The Education Law of 1961 had established the City University of New York (CUNY) by consolidating the existing senior and community colleges. Following the repeal of the free tuition mandate in state law, local groups, as well as state legislators, struggled for several years to reverse the decision as well as cancel its potential effects. The local response in New York City was to initiate greater coordination and centralization of the municipal colleges as a bulwark to Rockefeller’s plans. In May 1959, the Board of Higher Education formed its own blue-ribbon committee to develop a fifteen-year master plan, among other things, to fend off the imposition of tuition charges at the municipal colleges. The Committee to Look to the Future on the Establishment of a City University, as it was called, was exclusively composed of members of the Board and chaired by Mary Ingraham, who had served on the Board since 1938. By the end of 1959 the committee had produced its initial findings and recommendations, which included the creation of an independent City University for city residents that would be similar to the State University system. To gain university status, the Ingraham committee recommended the development of graduate studies at City College. And most significantly for the issue of tuition policy, it abjured the efforts of Rockefeller, the Heald Committee, and the State to impose tuition based on the perceived need to finance expansion of the municipal colleges. Instead of tuition and fees, the Ingraham Committee argued that external sources such as state and federal grants, as well as philanthropic sources, would be sufficient to effectively subsidize the construction of new facilities for building out the municipal colleges.
When the Ingraham Committee set out to produce its master plan based on these recommendations, it consulted Thomas Holy who had been a member of the team in California that recommended the tripartite enrollment system that would later be adopted in 1960 in California’s famous Master Plan (Gordon, 1975, p. 162). Holy and his staff presented their plan to the Board of Higher Education in 1962. They summarized the costs charged to students not matriculated in bachelor degree programs at the senior colleges:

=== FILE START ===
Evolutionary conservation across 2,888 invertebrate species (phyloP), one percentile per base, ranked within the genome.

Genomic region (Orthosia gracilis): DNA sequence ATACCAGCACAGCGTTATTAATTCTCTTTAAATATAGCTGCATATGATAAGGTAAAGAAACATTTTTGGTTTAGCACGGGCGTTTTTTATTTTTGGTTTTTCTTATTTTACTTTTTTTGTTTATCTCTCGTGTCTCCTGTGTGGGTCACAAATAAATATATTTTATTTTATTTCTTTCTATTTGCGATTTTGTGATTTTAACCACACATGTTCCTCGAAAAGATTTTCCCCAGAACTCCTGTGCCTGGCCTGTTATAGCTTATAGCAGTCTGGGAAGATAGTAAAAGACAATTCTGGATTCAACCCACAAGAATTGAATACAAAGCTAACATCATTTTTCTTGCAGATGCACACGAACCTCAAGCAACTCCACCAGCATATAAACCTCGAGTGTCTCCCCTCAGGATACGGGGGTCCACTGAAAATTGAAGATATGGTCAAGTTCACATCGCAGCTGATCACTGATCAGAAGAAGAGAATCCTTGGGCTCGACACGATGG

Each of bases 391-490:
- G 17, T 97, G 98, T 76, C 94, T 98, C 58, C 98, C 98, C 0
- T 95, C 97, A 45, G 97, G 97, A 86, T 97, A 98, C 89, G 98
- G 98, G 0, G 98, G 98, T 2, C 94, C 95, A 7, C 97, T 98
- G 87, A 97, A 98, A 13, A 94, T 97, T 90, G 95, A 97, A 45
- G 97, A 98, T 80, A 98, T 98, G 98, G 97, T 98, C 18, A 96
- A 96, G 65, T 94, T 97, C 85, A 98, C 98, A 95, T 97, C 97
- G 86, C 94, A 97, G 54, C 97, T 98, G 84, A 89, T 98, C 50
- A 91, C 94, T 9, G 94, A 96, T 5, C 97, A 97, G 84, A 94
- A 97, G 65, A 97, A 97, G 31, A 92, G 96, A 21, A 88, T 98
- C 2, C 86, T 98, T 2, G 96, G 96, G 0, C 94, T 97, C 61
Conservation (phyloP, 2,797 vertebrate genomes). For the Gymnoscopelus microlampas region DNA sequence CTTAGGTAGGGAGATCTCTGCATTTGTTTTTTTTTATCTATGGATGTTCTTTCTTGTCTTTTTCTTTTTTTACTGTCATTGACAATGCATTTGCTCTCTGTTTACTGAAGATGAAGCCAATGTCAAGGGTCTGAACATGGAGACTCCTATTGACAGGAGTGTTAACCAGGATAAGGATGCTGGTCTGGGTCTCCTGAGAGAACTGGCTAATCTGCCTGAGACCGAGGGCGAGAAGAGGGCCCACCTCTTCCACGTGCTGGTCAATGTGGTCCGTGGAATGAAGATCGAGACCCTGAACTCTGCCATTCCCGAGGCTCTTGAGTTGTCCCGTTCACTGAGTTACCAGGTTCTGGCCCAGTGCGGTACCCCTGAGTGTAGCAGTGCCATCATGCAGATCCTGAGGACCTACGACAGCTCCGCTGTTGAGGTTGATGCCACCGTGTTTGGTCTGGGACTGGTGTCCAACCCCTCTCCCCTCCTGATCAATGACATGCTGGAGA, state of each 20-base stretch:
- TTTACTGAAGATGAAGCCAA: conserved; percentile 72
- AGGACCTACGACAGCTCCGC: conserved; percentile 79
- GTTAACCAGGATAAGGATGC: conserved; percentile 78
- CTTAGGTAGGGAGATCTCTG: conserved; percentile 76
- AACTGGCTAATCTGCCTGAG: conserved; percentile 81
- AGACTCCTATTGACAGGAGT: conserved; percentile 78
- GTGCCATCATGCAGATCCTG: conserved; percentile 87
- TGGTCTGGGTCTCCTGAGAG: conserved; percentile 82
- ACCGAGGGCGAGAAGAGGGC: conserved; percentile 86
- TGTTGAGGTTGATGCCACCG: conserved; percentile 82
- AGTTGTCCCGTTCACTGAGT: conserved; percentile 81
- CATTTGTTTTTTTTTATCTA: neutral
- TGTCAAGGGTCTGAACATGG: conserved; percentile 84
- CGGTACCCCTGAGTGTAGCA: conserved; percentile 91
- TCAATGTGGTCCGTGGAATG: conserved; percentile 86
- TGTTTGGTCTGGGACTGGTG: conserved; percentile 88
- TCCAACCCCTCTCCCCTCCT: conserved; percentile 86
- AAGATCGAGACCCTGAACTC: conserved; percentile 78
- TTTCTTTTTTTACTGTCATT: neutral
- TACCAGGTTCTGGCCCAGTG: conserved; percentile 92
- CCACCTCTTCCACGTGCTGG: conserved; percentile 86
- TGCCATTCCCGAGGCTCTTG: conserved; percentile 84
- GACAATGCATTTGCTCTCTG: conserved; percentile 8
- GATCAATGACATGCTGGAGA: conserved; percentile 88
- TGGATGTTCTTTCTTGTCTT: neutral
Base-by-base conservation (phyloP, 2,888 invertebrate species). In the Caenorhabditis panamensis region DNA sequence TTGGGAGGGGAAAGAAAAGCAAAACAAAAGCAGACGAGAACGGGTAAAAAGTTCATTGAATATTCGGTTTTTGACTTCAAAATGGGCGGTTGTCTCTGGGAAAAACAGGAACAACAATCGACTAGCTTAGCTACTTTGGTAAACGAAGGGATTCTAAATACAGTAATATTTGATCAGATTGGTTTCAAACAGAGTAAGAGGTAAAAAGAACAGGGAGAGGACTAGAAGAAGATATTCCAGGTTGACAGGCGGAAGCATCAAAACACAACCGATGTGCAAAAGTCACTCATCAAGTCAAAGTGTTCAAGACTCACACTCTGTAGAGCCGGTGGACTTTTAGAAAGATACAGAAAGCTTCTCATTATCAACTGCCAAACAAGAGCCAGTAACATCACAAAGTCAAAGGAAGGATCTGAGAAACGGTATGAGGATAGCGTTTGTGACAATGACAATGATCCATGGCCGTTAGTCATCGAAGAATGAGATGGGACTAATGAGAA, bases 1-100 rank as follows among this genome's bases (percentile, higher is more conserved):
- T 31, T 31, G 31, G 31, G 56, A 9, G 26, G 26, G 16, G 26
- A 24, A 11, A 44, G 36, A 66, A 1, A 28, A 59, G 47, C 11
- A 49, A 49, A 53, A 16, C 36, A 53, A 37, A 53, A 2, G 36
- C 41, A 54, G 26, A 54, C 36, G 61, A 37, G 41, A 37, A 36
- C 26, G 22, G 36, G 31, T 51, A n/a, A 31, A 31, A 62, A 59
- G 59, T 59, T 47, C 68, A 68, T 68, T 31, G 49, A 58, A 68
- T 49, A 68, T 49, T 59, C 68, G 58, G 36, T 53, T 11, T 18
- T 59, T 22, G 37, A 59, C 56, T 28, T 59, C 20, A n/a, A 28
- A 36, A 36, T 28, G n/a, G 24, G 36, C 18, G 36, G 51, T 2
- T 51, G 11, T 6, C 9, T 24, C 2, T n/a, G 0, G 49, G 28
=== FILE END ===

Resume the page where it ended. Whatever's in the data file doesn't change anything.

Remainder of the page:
Limited matriculants or special students and those registered for diplomas or for associate degrees other than nursing science pay $9.00 a credit, $9.00 for the first hour in excess of the number of credits, and $6.00 for each additional hour in excess of the number of credits. Non-matriculants and holders of baccalaureate degrees who take undergraduate courses pay $12.50 for each credit, $12.50 for the first hour in excess of the number of credits, and $8.50 for each additional hour in excess of the number of credits. Graduate courses carry a tuition charge of $20.00 a credit, and $10.00 for every class hour in excess of the number of credits.
Community Colleges require New York State residents enrolled in the Day Session to pay $150 tuition a semester. Non-New York State residents pay $300 tuition a semester in the Day Session. (Holy, 1962, p. 79)
While Glazer (1981) has pointed out that by “referring to tuition charges as instructional fees prior to 1961, the Board was able to sidestep the state legislative mandate” (p. 226), the figures provided in the Holy report make explicit the extent to which the policy at the municipal colleges had become differentiated by the early 1960s. Though it did not address the fees charged at CUNY’s four-year colleges, the Holy plan boldly challenged the tuition charges at the city’s community colleges. Having commended the historic free tuition policy for matriculated students enrolled full-time in baccalaureate degree programs at senior colleges, Holy and his staff criticized the Board for the “gross inequities” (p. 162) of restricting the policy of free tuition by only admitting those with better high school records into programs covered by the free tuition policy. The report reasoned that given the great need for college graduates with associate degrees, it was critical that tuition be waived for all of the city’s students pursing either baccalaureate or associate degrees. Finding the tuition aid from the Scholar Incentive Act of 1961 insufficient, the Holy plan concluded that unless the Board waived all tuition “the City will place a premium on the relatively few students who qualify for baccalaureate degree programs and will penalize a large group who are not able to meet tuition charges but whose contribution to the welfare of the City will be greatly enhanced by further training” (p. 162). Despite these recommendations, the Board would not end tuition at community colleges until 1964, when another push by the state to impose a uniform tuition led Mayor Wagner to secure the city’s financial support for the remaining one-third of operating costs that had been required by state law to be financed through tuition (Glazer, 1981, p. 220).